Encouraging development has been on the agenda of the United Nations for decades. Pointing to the United Nations Charter, which expresses the determination to “promote social progress and better standards of life in larger freedom,” the General Assembly has adopted numerous resolutions focused on development and instructing the organization to promote higher standards of living and other development related objectives highlighted in Article 55 of the Charter.
This has resulted in a profusion of organizations, funds, programs, offices, and other entities in the U.N. system that include development within their mandates and activities. The U.N. Sustainable Development Group, which includes 37 separate entities, “guides, supports, tracks and oversees the coordination of development operations in 162 countries and territories.” Funding for U.N. development activities in these countries and territories totaled over $38 billion in 2019.
With all these entities and resources, you would think that the U.N. system would have great impact on development. Unfortunately, this has not been the case. A 2011 study assessing the best and worst practices among aid agencies ranked U.N. development entities among the worst and least effective performers. In fact, the study concluded, “We rate donor agencies from best to worst on aid practices… The biggest difference is between the UN agencies, who mostly rank in the bottom half of donors, and everyone else.”
One reason for this inefficiency is that a large portion of funding is consumed internally for salaries and associated staff costs and operational expenses. According to the assessment cited above, “Bilaterals have lower overhead costs than multilaterals, who in turn have lower cost ratios than UN agencies. The most extreme among the latter are UNDP and UNFPA, who actually spend more on administrative costs than aid disbursements (129% and 125%, respectively).”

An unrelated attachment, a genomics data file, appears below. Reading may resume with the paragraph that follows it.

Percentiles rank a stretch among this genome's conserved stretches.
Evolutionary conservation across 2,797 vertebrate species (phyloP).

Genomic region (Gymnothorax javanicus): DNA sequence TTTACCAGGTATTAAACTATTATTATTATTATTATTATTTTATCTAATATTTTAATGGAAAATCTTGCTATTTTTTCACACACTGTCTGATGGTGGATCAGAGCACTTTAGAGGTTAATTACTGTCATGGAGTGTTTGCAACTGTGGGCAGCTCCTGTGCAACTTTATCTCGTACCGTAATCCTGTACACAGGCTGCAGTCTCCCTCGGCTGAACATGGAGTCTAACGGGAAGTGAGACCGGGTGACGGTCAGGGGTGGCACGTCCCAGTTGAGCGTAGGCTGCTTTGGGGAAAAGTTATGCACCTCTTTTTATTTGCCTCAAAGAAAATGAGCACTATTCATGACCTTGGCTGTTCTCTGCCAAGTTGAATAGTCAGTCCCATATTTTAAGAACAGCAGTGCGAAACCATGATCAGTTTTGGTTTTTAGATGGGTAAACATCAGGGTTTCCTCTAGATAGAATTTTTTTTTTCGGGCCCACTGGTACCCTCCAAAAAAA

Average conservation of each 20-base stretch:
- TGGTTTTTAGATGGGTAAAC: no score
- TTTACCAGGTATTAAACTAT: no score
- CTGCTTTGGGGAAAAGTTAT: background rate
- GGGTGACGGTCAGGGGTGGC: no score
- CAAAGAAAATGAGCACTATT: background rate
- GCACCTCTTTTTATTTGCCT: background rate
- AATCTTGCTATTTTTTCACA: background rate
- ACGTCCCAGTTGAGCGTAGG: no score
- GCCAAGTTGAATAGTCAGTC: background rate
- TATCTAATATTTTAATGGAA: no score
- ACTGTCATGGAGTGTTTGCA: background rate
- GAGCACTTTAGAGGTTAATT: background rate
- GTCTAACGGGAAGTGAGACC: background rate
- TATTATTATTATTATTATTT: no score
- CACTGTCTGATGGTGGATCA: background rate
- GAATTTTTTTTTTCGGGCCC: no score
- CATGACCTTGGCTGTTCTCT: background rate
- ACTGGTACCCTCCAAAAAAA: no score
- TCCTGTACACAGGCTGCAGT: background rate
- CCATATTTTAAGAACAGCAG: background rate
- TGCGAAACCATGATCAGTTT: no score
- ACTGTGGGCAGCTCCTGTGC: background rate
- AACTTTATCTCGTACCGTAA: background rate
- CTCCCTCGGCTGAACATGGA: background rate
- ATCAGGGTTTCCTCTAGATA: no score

The U.N. propensity for high overhead costs has continued since that paper was published. For instance, the U.N. Regional Economic Commission in Africa allocated nearly the entirety of its regular budget to staff costs, travel, operating expenses, furniture, and similar expenditures in 2021, while dedicating less than 1 percent to “grants and other contributions.” The four other regional economic commissions for Asia, Europe, Latin America, and Western Asia have similar cost structures.
Other U.N. entities likewise dedicate large portions of their budgets to staff and overhead. For instance, UNESCO programs accounted for only slightly more than 50 percent of its integrated budget. However, even the small portion of the budget dedicated to programs, projects and activities is subject to mismanagement in U.N. organizations, as demonstrated by the recent revelation of financial mismanagement at U.N. Office for Project Services.
U.N. development efforts may also be characterized, charitably, as disorderly. A less charitable characterization is that they are unfocused, ineffective, and often at odds. Over the years, this dissatisfactory reality has led to frequent attempts to impose order and a strategic vision on the U.N. system.
Most recently, U.N. Secretary General Antonio Guterres acknowledged, “[W]e all know that the system is not functioning at its full potential. We are held back by insufficient coordination and accountability on system-wide activities. … We need to change in order to secure the promise of sustainable development, human rights and peace for our grandchildren.” He proposed changes to make the “UN development system to be fit for the purpose, opportunities and challenges presented by the 2030 Agenda.” Key among these efforts was strengthening the authority of U.N. Resident Coordinators over U.N. country teams to coordinate their development work. That recommendation has appeared in various U.N. resolutions and documents for decades, and always it has faced resistance within the system: